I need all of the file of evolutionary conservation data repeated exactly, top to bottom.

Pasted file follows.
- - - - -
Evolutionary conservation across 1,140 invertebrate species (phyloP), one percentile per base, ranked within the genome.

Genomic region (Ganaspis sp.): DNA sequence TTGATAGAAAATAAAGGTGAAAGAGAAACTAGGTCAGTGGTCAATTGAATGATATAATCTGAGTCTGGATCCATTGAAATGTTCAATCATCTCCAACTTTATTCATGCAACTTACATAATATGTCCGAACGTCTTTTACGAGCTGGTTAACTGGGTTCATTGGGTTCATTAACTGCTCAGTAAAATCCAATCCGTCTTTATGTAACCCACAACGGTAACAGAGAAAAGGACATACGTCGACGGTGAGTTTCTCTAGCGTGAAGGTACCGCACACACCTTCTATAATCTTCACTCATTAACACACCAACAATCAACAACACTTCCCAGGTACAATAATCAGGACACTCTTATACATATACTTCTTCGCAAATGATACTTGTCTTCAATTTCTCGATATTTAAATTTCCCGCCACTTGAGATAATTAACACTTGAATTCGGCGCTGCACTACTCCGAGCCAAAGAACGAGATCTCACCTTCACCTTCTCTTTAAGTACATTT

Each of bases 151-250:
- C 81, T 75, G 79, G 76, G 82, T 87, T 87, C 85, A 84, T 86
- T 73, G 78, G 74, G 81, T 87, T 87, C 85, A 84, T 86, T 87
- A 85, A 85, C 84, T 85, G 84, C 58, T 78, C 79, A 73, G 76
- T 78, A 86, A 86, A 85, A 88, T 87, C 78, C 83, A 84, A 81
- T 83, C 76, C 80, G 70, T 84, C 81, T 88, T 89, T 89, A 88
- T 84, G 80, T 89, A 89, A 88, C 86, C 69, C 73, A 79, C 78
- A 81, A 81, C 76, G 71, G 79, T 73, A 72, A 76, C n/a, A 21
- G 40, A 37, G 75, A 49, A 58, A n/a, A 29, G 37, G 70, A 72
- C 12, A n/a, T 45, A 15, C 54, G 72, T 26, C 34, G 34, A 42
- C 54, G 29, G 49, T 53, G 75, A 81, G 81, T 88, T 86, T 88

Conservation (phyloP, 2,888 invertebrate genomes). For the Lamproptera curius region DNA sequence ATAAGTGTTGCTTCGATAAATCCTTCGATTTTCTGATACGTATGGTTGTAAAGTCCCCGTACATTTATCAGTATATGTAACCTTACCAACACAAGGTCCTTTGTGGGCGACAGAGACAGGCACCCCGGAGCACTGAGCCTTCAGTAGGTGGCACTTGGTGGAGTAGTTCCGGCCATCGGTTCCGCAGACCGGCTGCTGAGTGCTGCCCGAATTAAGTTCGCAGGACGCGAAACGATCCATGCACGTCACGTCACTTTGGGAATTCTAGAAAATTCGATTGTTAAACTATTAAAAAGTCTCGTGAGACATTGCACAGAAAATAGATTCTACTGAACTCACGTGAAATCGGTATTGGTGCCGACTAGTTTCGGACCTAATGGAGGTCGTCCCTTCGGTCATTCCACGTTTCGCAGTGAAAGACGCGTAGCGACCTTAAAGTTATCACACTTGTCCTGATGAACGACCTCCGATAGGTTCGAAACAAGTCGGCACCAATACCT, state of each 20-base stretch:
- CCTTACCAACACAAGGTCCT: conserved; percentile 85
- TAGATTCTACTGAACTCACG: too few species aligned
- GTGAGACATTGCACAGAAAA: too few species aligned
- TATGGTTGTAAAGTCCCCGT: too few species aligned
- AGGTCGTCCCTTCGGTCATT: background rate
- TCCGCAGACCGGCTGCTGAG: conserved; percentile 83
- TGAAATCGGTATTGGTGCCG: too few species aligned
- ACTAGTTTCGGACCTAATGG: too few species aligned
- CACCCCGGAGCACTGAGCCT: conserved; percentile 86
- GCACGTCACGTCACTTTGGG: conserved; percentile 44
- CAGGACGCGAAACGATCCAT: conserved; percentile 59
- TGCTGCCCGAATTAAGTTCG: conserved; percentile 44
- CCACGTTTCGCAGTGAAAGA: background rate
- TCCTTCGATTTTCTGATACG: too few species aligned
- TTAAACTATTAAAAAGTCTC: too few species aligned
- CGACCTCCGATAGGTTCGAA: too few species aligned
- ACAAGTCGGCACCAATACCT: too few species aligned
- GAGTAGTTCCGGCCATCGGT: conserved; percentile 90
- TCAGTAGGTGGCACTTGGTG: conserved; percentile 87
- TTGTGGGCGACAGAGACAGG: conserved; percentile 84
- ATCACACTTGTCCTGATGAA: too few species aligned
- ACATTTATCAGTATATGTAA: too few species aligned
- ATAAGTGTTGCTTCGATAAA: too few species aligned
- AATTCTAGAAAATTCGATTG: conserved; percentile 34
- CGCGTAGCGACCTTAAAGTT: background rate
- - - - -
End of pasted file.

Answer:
Evolutionary conservation across 1,140 invertebrate species (phyloP), one percentile per base, ranked within the genome.

Genomic region (Ganaspis sp.): DNA sequence TTGATAGAAAATAAAGGTGAAAGAGAAACTAGGTCAGTGGTCAATTGAATGATATAATCTGAGTCTGGATCCATTGAAATGTTCAATCATCTCCAACTTTATTCATGCAACTTACATAATATGTCCGAACGTCTTTTACGAGCTGGTTAACTGGGTTCATTGGGTTCATTAACTGCTCAGTAAAATCCAATCCGTCTTTATGTAACCCACAACGGTAACAGAGAAAAGGACATACGTCGACGGTGAGTTTCTCTAGCGTGAAGGTACCGCACACACCTTCTATAATCTTCACTCATTAACACACCAACAATCAACAACACTTCCCAGGTACAATAATCAGGACACTCTTATACATATACTTCTTCGCAAATGATACTTGTCTTCAATTTCTCGATATTTAAATTTCCCGCCACTTGAGATAATTAACACTTGAATTCGGCGCTGCACTACTCCGAGCCAAAGAACGAGATCTCACCTTCACCTTCTCTTTAAGTACATTT

Each of bases 151-250:
- C 81, T 75, G 79, G 76, G 82, T 87, T 87, C 85, A 84, T 86
- T 73, G 78, G 74, G 81, T 87, T 87, C 85, A 84, T 86, T 87
- A 85, A 85, C 84, T 85, G 84, C 58, T 78, C 79, A 73, G 76
- T 78, A 86, A 86, A 85, A 88, T 87, C 78, C 83, A 84, A 81
- T 83, C 76, C 80, G 70, T 84, C 81, T 88, T 89, T 89, A 88
- T 84, G 80, T 89, A 89, A 88, C 86, C 69, C 73, A 79, C 78
- A 81, A 81, C 76, G 71, G 79, T 73, A 72, A 76, C n/a, A 21
- G 40, A 37, G 75, A 49, A 58, A n/a, A 29, G 37, G 70, A 72
- C 12, A n/a, T 45, A 15, C 54, G 72, T 26, C 34, G 34, A 42
- C 54, G 29, G 49, T 53, G 75, A 81, G 81, T 88, T 86, T 88

Conservation (phyloP, 2,888 invertebrate genomes). For the Lamproptera curius region DNA sequence ATAAGTGTTGCTTCGATAAATCCTTCGATTTTCTGATACGTATGGTTGTAAAGTCCCCGTACATTTATCAGTATATGTAACCTTACCAACACAAGGTCCTTTGTGGGCGACAGAGACAGGCACCCCGGAGCACTGAGCCTTCAGTAGGTGGCACTTGGTGGAGTAGTTCCGGCCATCGGTTCCGCAGACCGGCTGCTGAGTGCTGCCCGAATTAAGTTCGCAGGACGCGAAACGATCCATGCACGTCACGTCACTTTGGGAATTCTAGAAAATTCGATTGTTAAACTATTAAAAAGTCTCGTGAGACATTGCACAGAAAATAGATTCTACTGAACTCACGTGAAATCGGTATTGGTGCCGACTAGTTTCGGACCTAATGGAGGTCGTCCCTTCGGTCATTCCACGTTTCGCAGTGAAAGACGCGTAGCGACCTTAAAGTTATCACACTTGTCCTGATGAACGACCTCCGATAGGTTCGAAACAAGTCGGCACCAATACCT, state of each 20-base stretch:
- CCTTACCAACACAAGGTCCT: conserved; percentile 85
- TAGATTCTACTGAACTCACG: too few species aligned
- GTGAGACATTGCACAGAAAA: too few species aligned
- TATGGTTGTAAAGTCCCCGT: too few species aligned
- AGGTCGTCCCTTCGGTCATT: background rate
- TCCGCAGACCGGCTGCTGAG: conserved; percentile 83
- TGAAATCGGTATTGGTGCCG: too few species aligned
- ACTAGTTTCGGACCTAATGG: too few species aligned
- CACCCCGGAGCACTGAGCCT: conserved; percentile 86
- GCACGTCACGTCACTTTGGG: conserved; percentile 44
- CAGGACGCGAAACGATCCAT: conserved; percentile 59
- TGCTGCCCGAATTAAGTTCG: conserved; percentile 44
- CCACGTTTCGCAGTGAAAGA: background rate
- TCCTTCGATTTTCTGATACG: too few species aligned
- TTAAACTATTAAAAAGTCTC: too few species aligned
- CGACCTCCGATAGGTTCGAA: too few species aligned
- ACAAGTCGGCACCAATACCT: too few species aligned
- GAGTAGTTCCGGCCATCGGT: conserved; percentile 90
- TCAGTAGGTGGCACTTGGTG: conserved; percentile 87
- TTGTGGGCGACAGAGACAGG: conserved; percentile 84
- ATCACACTTGTCCTGATGAA: too few species aligned
- ACATTTATCAGTATATGTAA: too few species aligned
- ATAAGTGTTGCTTCGATAAA: too few species aligned
- AATTCTAGAAAATTCGATTG: conserved; percentile 34
- CGCGTAGCGACCTTAAAGTT: background rate